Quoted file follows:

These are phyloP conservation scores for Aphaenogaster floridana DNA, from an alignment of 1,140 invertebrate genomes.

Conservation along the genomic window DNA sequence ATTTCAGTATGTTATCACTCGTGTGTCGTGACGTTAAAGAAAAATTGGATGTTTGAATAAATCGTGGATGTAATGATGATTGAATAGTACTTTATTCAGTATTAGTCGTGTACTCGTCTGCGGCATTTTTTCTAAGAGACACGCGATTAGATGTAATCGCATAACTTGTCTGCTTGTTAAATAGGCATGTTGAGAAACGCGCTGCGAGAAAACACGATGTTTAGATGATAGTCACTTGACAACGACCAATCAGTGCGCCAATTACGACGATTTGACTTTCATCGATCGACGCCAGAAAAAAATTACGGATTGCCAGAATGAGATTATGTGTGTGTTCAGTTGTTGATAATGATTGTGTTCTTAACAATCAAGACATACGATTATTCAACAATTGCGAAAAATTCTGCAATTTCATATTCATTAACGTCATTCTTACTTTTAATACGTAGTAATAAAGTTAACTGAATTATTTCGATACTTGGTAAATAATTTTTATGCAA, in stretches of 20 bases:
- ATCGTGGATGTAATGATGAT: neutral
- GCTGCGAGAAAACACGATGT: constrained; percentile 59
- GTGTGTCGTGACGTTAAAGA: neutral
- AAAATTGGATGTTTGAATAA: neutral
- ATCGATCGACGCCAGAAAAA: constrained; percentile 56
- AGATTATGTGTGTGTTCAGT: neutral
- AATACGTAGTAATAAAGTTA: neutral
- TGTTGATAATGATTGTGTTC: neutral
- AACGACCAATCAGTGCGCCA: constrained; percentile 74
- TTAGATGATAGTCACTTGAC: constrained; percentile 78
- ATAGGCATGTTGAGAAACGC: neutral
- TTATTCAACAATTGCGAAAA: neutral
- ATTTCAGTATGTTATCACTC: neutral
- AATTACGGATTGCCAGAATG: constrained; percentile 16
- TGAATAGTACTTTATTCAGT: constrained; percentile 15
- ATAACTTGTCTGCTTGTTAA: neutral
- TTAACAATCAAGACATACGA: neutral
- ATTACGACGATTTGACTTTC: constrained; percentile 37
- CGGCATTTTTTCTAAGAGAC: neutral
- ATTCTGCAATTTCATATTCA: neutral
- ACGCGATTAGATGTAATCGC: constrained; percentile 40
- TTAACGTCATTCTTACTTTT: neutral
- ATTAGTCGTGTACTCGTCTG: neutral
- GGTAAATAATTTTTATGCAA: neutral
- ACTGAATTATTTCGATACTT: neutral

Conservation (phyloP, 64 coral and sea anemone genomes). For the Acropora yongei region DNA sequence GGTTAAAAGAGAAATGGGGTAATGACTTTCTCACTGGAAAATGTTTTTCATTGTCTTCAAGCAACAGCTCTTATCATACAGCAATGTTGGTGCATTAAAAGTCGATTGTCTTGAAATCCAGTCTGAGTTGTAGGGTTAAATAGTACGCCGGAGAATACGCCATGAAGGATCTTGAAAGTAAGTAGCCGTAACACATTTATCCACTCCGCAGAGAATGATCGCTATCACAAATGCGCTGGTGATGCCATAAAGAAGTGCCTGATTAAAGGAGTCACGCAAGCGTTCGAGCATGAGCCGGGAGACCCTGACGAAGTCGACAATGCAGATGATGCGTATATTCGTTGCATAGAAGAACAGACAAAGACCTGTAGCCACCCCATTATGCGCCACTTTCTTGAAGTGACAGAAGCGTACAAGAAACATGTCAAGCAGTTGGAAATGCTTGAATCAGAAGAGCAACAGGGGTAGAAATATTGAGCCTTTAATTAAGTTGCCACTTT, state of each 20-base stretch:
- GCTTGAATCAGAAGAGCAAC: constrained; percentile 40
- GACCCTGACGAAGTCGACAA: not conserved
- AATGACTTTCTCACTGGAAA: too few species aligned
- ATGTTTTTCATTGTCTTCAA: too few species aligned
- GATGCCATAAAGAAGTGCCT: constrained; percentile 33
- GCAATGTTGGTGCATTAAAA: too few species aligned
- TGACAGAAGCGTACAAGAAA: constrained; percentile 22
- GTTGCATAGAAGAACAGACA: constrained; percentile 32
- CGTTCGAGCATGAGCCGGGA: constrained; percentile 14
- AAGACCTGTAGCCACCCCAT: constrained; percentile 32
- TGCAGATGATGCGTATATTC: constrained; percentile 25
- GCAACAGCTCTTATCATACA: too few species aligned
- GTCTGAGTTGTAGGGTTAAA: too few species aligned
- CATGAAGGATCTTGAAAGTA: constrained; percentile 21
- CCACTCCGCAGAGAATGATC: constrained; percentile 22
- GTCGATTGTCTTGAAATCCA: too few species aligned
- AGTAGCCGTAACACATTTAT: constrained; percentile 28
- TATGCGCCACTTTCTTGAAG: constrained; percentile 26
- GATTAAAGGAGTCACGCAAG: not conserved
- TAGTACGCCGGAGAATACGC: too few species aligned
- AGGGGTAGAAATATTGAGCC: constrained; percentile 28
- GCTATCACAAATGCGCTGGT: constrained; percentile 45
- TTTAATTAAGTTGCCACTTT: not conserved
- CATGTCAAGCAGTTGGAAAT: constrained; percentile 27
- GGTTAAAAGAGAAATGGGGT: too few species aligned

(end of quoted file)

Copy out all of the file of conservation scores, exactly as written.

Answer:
These are phyloP conservation scores for Aphaenogaster floridana DNA, from an alignment of 1,140 invertebrate genomes.

Conservation along the genomic window DNA sequence ATTTCAGTATGTTATCACTCGTGTGTCGTGACGTTAAAGAAAAATTGGATGTTTGAATAAATCGTGGATGTAATGATGATTGAATAGTACTTTATTCAGTATTAGTCGTGTACTCGTCTGCGGCATTTTTTCTAAGAGACACGCGATTAGATGTAATCGCATAACTTGTCTGCTTGTTAAATAGGCATGTTGAGAAACGCGCTGCGAGAAAACACGATGTTTAGATGATAGTCACTTGACAACGACCAATCAGTGCGCCAATTACGACGATTTGACTTTCATCGATCGACGCCAGAAAAAAATTACGGATTGCCAGAATGAGATTATGTGTGTGTTCAGTTGTTGATAATGATTGTGTTCTTAACAATCAAGACATACGATTATTCAACAATTGCGAAAAATTCTGCAATTTCATATTCATTAACGTCATTCTTACTTTTAATACGTAGTAATAAAGTTAACTGAATTATTTCGATACTTGGTAAATAATTTTTATGCAA, in stretches of 20 bases:
- ATCGTGGATGTAATGATGAT: neutral
- GCTGCGAGAAAACACGATGT: constrained; percentile 59
- GTGTGTCGTGACGTTAAAGA: neutral
- AAAATTGGATGTTTGAATAA: neutral
- ATCGATCGACGCCAGAAAAA: constrained; percentile 56
- AGATTATGTGTGTGTTCAGT: neutral
- AATACGTAGTAATAAAGTTA: neutral
- TGTTGATAATGATTGTGTTC: neutral
- AACGACCAATCAGTGCGCCA: constrained; percentile 74
- TTAGATGATAGTCACTTGAC: constrained; percentile 78
- ATAGGCATGTTGAGAAACGC: neutral
- TTATTCAACAATTGCGAAAA: neutral
- ATTTCAGTATGTTATCACTC: neutral
- AATTACGGATTGCCAGAATG: constrained; percentile 16
- TGAATAGTACTTTATTCAGT: constrained; percentile 15
- ATAACTTGTCTGCTTGTTAA: neutral
- TTAACAATCAAGACATACGA: neutral
- ATTACGACGATTTGACTTTC: constrained; percentile 37
- CGGCATTTTTTCTAAGAGAC: neutral
- ATTCTGCAATTTCATATTCA: neutral
- ACGCGATTAGATGTAATCGC: constrained; percentile 40
- TTAACGTCATTCTTACTTTT: neutral
- ATTAGTCGTGTACTCGTCTG: neutral
- GGTAAATAATTTTTATGCAA: neutral
- ACTGAATTATTTCGATACTT: neutral

Conservation (phyloP, 64 coral and sea anemone genomes). For the Acropora yongei region DNA sequence GGTTAAAAGAGAAATGGGGTAATGACTTTCTCACTGGAAAATGTTTTTCATTGTCTTCAAGCAACAGCTCTTATCATACAGCAATGTTGGTGCATTAAAAGTCGATTGTCTTGAAATCCAGTCTGAGTTGTAGGGTTAAATAGTACGCCGGAGAATACGCCATGAAGGATCTTGAAAGTAAGTAGCCGTAACACATTTATCCACTCCGCAGAGAATGATCGCTATCACAAATGCGCTGGTGATGCCATAAAGAAGTGCCTGATTAAAGGAGTCACGCAAGCGTTCGAGCATGAGCCGGGAGACCCTGACGAAGTCGACAATGCAGATGATGCGTATATTCGTTGCATAGAAGAACAGACAAAGACCTGTAGCCACCCCATTATGCGCCACTTTCTTGAAGTGACAGAAGCGTACAAGAAACATGTCAAGCAGTTGGAAATGCTTGAATCAGAAGAGCAACAGGGGTAGAAATATTGAGCCTTTAATTAAGTTGCCACTTT, state of each 20-base stretch:
- GCTTGAATCAGAAGAGCAAC: constrained; percentile 40
- GACCCTGACGAAGTCGACAA: not conserved
- AATGACTTTCTCACTGGAAA: too few species aligned
- ATGTTTTTCATTGTCTTCAA: too few species aligned
- GATGCCATAAAGAAGTGCCT: constrained; percentile 33
- GCAATGTTGGTGCATTAAAA: too few species aligned
- TGACAGAAGCGTACAAGAAA: constrained; percentile 22
- GTTGCATAGAAGAACAGACA: constrained; percentile 32
- CGTTCGAGCATGAGCCGGGA: constrained; percentile 14
- AAGACCTGTAGCCACCCCAT: constrained; percentile 32
- TGCAGATGATGCGTATATTC: constrained; percentile 25
- GCAACAGCTCTTATCATACA: too few species aligned
- GTCTGAGTTGTAGGGTTAAA: too few species aligned
- CATGAAGGATCTTGAAAGTA: constrained; percentile 21
- CCACTCCGCAGAGAATGATC: constrained; percentile 22
- GTCGATTGTCTTGAAATCCA: too few species aligned
- AGTAGCCGTAACACATTTAT: constrained; percentile 28
- TATGCGCCACTTTCTTGAAG: constrained; percentile 26
- GATTAAAGGAGTCACGCAAG: not conserved
- TAGTACGCCGGAGAATACGC: too few species aligned
- AGGGGTAGAAATATTGAGCC: constrained; percentile 28
- GCTATCACAAATGCGCTGGT: constrained; percentile 45
- TTTAATTAAGTTGCCACTTT: not conserved
- CATGTCAAGCAGTTGGAAAT: constrained; percentile 27
- GGTTAAAAGAGAAATGGGGT: too few species aligned